A journey of discovery... The Enlightenment of Bees by Rachel Linden (Review) @tnzfiction @justreadtours

Welcome! This book has been on my can't-wait list for a while, so
I'm happy to be sharing my review with you. Check that out below...

The Enlightenment of Bees
By Rachel Linden
Women's Fiction, Adult Contemporary Romance
Paperback, Audiobook & ebook, 336 Pages
July 9th 2019 by Thomas Nelson


“I combed through the pages with delight. This book is going to cause a real buzz.” --Debbie Macomber, #1 New York Times bestselling author

Sometimes a shattered dream leads to an amazing journey.

At twenty-six, apprentice baker Mia West has her entire life planned out: a Craftsman cottage in Seattle, a job baking at The Butter Emporium, and her first love, her boyfriend Ethan, by her side. But when Ethan declares he “needs some space,” Mia’s carefully planned future crumbles.

Feeling adrift, Mia joins her vivacious housemate Rosie on a humanitarian trip around the world funded by a reclusive billionaire. Along with a famous grunge rock star, a Rwandan immigrant, and an unsettlingly attractive Hawaiian urban farmer named Kai, Mia and Rosie embark on the adventure of a lifetime.

From the slums of Mumbai to a Hungarian border camp during the refugee crisis, Mia’s heart is challenged and changed in astonishing ways—ways she never could have imagined. As she grapples with how to make a difference in a complicated world, Mia realizes she must choose between the life she thought she wanted and the life unfolding before her.

In a romantic adventure across the globe, The Enlightenment of Bees beautifully explores what it means to find the sweet spot in life where our greatest passions meet the world’s great need.

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My Review

THE ENLIGHTENMENT OF BEES is a story of self discovery as the heroine finds that the life she had planned on has disappeared. She takes a chance to chase a dream, and finds that dreams can change. It's a heartfelt story of facing hard things and finding yourself and love through them. Recommended to women's fiction fans.

Mia has always felt that she wasn't quite enough or that her love of baking was enough. She wanted to sacrifice her time and travel helping those in need in some way that would change the world. I think many of us can relate to this. Few of us find that we can do that grand of a gesture, but most of us find small ways we can better the world. For Mia, she has to figure out for herself who she is and what she can do to make a positive impact in the world. I loved how easy it was to relate to those feelings and to her as a character. It was a tough for her to go through―to figure out what she may or may not be cut out for. All the while she faces some heartbreaking situations in the slums in India and the refugees streaming into Hungary. She is still so unsure of exactly what she will do and who she is, but eventually she figures it out.

I loved so many of the relationships in this story! There were old friendships and some newly formed. There was family. I especially loved Mia's brother, Henry, and the background noise and dialogue between him and his kids that just cracked me up and that I could relate to as a mother. I also adored her Nana Alice. What a dear, spunky lady. There was also a sweet romance that I felt didn't take over the story, but was a very enjoyable aspect of it. I liked that the story made me think and appreciate the good things in life. So many of us, particularly us women, feel like we need to be contributing in a meaningful way to the world and we don't always see our own roles as mothers or our own talents as doing that. This was a good reminder that we each have our own strengths and can find a way to use those in helping others.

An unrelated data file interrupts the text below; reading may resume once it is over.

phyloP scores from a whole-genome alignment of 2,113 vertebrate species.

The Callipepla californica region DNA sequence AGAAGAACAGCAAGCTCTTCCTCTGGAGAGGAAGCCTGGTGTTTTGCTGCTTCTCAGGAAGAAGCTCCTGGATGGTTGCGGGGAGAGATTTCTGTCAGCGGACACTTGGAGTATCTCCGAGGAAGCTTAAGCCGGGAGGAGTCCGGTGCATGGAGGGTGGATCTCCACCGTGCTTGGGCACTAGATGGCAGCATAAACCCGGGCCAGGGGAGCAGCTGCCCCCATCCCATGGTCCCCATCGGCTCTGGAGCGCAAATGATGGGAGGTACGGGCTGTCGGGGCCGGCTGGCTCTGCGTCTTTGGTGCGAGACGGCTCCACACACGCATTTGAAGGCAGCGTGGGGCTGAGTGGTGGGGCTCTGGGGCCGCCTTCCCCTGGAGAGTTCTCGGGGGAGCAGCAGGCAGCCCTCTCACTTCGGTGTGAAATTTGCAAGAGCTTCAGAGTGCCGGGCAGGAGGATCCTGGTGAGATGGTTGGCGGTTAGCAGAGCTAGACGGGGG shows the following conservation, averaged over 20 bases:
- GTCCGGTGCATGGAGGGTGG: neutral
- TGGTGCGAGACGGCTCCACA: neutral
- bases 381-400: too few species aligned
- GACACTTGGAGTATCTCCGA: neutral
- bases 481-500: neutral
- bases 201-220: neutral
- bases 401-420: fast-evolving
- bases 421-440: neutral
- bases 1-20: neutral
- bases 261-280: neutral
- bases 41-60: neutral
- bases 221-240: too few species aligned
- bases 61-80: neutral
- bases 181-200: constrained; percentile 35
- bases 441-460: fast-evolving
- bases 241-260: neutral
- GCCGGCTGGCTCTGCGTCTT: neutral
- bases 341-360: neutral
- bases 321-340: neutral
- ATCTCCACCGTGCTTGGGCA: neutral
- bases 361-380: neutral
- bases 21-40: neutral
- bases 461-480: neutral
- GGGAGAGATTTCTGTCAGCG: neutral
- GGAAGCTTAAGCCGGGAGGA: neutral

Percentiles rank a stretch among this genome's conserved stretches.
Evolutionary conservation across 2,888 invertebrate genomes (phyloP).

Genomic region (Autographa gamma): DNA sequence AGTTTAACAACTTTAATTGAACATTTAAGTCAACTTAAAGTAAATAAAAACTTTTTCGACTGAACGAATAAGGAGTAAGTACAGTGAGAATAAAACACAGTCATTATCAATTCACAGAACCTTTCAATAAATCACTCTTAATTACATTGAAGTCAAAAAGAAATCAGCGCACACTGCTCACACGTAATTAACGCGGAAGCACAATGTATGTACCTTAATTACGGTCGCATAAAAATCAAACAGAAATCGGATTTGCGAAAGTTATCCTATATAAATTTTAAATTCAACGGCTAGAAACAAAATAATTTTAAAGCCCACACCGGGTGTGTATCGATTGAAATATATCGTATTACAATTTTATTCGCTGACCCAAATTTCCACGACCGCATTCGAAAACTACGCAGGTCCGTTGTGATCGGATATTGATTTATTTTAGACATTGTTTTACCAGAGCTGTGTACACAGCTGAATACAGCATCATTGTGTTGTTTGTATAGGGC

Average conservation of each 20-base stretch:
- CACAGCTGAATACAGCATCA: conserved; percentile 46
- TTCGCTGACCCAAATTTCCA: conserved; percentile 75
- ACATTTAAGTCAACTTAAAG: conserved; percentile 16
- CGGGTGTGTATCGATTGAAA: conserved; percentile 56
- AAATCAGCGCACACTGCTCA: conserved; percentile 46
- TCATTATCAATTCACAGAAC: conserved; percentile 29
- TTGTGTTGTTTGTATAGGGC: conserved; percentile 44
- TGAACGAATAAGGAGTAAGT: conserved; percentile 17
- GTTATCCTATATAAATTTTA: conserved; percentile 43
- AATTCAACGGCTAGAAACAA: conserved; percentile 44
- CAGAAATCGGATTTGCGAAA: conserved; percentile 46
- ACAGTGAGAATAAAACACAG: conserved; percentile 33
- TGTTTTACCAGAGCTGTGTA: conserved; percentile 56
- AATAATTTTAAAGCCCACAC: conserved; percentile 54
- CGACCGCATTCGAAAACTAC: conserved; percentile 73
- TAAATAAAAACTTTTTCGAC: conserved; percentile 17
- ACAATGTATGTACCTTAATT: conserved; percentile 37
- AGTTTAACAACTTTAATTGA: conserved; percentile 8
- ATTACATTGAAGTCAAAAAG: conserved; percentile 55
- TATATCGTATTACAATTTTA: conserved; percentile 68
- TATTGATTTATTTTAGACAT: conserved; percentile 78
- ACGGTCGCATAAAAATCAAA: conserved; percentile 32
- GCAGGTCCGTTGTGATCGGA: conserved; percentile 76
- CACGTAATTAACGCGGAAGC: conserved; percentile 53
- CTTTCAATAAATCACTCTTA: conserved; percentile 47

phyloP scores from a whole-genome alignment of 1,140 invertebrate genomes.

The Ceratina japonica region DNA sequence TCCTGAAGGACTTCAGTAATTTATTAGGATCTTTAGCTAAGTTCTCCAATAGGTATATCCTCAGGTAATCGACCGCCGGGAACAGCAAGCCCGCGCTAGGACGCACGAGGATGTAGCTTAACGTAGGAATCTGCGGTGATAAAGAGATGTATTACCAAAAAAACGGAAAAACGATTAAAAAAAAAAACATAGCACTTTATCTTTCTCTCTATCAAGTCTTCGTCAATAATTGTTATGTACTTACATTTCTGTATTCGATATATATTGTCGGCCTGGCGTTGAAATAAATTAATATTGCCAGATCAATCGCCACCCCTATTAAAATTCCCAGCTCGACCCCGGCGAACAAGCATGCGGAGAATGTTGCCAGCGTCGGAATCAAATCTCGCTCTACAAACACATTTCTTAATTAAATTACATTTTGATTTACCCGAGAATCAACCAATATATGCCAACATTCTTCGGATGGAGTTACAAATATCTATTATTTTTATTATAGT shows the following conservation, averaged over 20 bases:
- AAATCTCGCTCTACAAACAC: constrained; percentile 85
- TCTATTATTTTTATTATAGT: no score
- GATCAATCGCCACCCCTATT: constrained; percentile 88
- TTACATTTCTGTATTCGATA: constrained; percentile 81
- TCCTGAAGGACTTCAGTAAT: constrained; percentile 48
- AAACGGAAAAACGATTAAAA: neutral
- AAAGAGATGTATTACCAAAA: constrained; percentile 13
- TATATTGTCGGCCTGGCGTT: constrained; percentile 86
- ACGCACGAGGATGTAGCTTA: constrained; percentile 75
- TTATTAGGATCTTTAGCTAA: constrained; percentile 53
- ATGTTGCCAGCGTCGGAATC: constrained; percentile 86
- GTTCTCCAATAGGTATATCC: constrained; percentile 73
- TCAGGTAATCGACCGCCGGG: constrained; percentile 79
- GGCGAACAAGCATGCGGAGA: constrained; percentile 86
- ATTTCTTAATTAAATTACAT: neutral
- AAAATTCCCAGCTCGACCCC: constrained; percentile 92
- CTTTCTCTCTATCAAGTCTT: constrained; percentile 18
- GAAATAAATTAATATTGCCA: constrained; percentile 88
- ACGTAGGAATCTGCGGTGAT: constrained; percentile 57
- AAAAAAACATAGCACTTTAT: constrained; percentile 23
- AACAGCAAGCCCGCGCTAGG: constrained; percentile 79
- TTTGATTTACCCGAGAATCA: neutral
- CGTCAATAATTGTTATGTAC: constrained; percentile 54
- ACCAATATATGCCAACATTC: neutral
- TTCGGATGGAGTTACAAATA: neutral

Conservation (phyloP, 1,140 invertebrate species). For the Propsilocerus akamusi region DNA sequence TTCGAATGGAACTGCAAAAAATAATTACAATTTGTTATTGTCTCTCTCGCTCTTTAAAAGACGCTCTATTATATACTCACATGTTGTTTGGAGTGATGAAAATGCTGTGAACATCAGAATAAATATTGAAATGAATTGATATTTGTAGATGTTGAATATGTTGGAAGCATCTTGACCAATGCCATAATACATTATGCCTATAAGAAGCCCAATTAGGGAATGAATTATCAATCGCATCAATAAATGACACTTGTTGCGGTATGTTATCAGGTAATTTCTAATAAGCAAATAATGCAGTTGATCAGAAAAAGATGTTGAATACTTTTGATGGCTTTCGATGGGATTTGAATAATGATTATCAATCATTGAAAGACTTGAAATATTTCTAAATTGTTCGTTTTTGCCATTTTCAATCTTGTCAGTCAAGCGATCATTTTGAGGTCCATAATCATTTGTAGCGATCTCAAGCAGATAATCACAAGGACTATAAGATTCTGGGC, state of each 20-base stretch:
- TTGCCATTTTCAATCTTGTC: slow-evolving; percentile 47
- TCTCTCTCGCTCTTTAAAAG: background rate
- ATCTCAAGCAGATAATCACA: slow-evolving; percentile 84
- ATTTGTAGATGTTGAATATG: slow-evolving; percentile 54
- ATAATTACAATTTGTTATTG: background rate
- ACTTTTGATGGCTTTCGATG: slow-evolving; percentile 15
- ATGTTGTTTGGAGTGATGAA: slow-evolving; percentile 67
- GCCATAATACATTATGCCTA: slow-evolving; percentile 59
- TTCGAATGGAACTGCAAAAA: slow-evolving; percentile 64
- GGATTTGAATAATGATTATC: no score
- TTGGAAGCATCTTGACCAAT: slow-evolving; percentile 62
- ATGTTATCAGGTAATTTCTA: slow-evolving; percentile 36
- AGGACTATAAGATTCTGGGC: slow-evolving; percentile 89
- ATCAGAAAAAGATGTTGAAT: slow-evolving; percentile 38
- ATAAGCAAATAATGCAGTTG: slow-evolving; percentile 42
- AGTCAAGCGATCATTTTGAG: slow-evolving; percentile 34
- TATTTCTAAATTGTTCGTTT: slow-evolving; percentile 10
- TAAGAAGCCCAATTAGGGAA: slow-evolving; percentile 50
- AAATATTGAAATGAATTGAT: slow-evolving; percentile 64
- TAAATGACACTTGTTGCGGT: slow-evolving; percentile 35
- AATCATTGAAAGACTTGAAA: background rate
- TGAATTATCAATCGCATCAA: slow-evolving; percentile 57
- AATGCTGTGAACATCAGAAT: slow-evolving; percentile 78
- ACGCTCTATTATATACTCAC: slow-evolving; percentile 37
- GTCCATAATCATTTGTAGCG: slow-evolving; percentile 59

There were a few very small things that I didn't feel quite fit the story. Maybe too many perfect endings to tie the story up, and a few other things that I wasn't completely okay with. However, these were minor.

There were quite a few poignant moments in this story and little nuggets of wisdom that I loved. Here are a few:

When I imagined this trip, imagined a life of service like Mother Teresa's, somehow I didn't factor in the people I would meet. I pictured how I would touch their lives, but I never thought about how they would touch mine.

"I think even small things can change the world for good."

"Remember, Mia, your place in this world is the space where your greatest passion meets the world's great pain. Go find your right place."

"Almost anything can change the world if it's done with love, if you use it to comfort, encourage, or strengthen someone."

In the end, was it what I wished for? I thoroughly enjoyed reading this! It's a story full of heart, finding the world is a hard place, and self discovery, with friendships, family, and romance. Definitely a book worth the read and one that would be a great pick for book clubs. I'm looking forward to reading more from this author!

Content: References to drug use, heavy drinking, and some violence.
Source: I received a complimentary copy from the publisher through JustReadTours, which did not require a positive review nor affect it in any way.

About the Author

Rachel Linden is a novelist and international aid worker whose adventures in over fifty countries around the world provide excellent grist for her writing. She is the author of Ascension of Larks, Becoming the Talbot Sisters, and The Enlightenment of Bees. Currently, Rachel lives with her family in Seattle, Washington, where she enjoys creating stories about hope, courage, and connection with a hint of romance and a touch of whimsy.

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